The 8 Glasses of Water Myth
Dr. Stanley Goldfarb, a dean the University of Pennsylvania Medical School, explains why drinking large amounts of water each day provides zero benefits to one’s health.
Water, Water Everywhere . . . (The Weekly Standard)
How many times have you seen a young woman toting around a large plastic container filled with pure spring water–a commodity more precious than fuel at the pump–from the hills of Colorado, Pennsylvania, the Alps or some such high elevation? Is she really constantly thirsty? Is her need for water really three or four or more quarts per day? Does it make her skin more radiant? Is it just plain healthy? Will she become dehydrated unless she forces the water down at a steady pace? Should she follow the mayor of Philadelphia’s trademark advice and “Don’t forget to drink your water”? Correct answers: No, no, no, no, no, and sometimes.
The supposed health benefit of consuming large volumes of water has become one of those urban myths that even some physicians have come to endorse without real insight into the science underlying water intake and its effects on the body.
Several Nobel Prizes, the latest in 2004, have been awarded for discoveries that explain how humans perfectly regulate the total amount of water in the body. The marvelous system that regulates the body’s water content nearly perfectly prevents any excess, unless individuals consume enormous amounts (greater than a quart per hour for several hours) or they have a condition that impairs the normal robust capacity of their kidneys to eliminate over 20 quarts per day. As soon as a few ounces of extra water are consumed, a master hormone called anti-diuretic hormone (the name derives from the hormone’s capacity to stimulate the kidney to retain water) falls to undetectable levels and allows the kidney to excrete, in a matter of minutes, all of the surplus water ingested. This system–the hormone originates in the brain and acts upon a specific part of the kidney–exists in virtually all animals; It can lead to the retention of virtually all water ingested, if the body has a true water deficit, or the excretion of as much as 20 to 25 quarts of water per day, if intake of water is that excessive. It maintains perfect balance over the years so that total body water remains within a percent or so of the baseline for as long as one is healthy.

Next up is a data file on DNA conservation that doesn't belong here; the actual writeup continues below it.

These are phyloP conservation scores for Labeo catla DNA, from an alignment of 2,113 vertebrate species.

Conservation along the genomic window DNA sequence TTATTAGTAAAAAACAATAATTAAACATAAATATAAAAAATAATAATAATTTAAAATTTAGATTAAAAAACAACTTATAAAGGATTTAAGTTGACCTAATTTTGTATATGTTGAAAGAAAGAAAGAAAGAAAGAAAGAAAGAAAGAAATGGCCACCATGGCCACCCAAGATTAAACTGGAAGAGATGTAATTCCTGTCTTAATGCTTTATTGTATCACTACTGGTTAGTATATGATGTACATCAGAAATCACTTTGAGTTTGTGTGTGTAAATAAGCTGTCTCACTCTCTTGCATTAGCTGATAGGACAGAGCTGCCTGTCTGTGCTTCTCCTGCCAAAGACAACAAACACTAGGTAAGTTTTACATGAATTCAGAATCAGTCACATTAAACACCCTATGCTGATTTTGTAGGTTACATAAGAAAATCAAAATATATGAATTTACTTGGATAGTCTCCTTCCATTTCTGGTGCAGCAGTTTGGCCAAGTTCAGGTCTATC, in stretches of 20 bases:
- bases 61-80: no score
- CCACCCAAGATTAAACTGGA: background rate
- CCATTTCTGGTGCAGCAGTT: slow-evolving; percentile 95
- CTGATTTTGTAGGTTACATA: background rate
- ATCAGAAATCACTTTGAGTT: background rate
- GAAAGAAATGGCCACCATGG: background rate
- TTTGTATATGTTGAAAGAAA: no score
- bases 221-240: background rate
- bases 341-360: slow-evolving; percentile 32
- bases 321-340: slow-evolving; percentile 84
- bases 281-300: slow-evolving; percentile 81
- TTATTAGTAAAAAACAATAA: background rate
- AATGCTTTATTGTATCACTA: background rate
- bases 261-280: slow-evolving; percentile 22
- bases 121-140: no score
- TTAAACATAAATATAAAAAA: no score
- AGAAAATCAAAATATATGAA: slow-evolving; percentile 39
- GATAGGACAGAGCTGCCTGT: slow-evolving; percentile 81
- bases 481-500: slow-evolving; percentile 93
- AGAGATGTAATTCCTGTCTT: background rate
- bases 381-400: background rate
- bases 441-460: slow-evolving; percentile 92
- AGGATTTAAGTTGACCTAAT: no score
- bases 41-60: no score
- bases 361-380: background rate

Our young woman toting around her bottle of water can only retain a few extra ounces in her body no matter how quickly she drinks it. Moreover, the amount she can retain is truly only a drop in the bucket. The svelte 5’9″ woman who weighs, say 125 lbs., has about 75 lbs. of water (about 35 quarts) in her body. The extra water retained in a few sips hardly increases the body’s content of water and even then, the excess is rapidly eliminated in the urine. Therefore there is no possibility that consumed water can make a sustained difference in anything but how often she needs to find a ladies room.
Indeed. The bottom line is that, except for people with kidney stones and a handful of other medical problems, there is simply no need to drink large amounts of water. And, for that matter, natural spring water is not particularly more beneficial than, say, iced tea.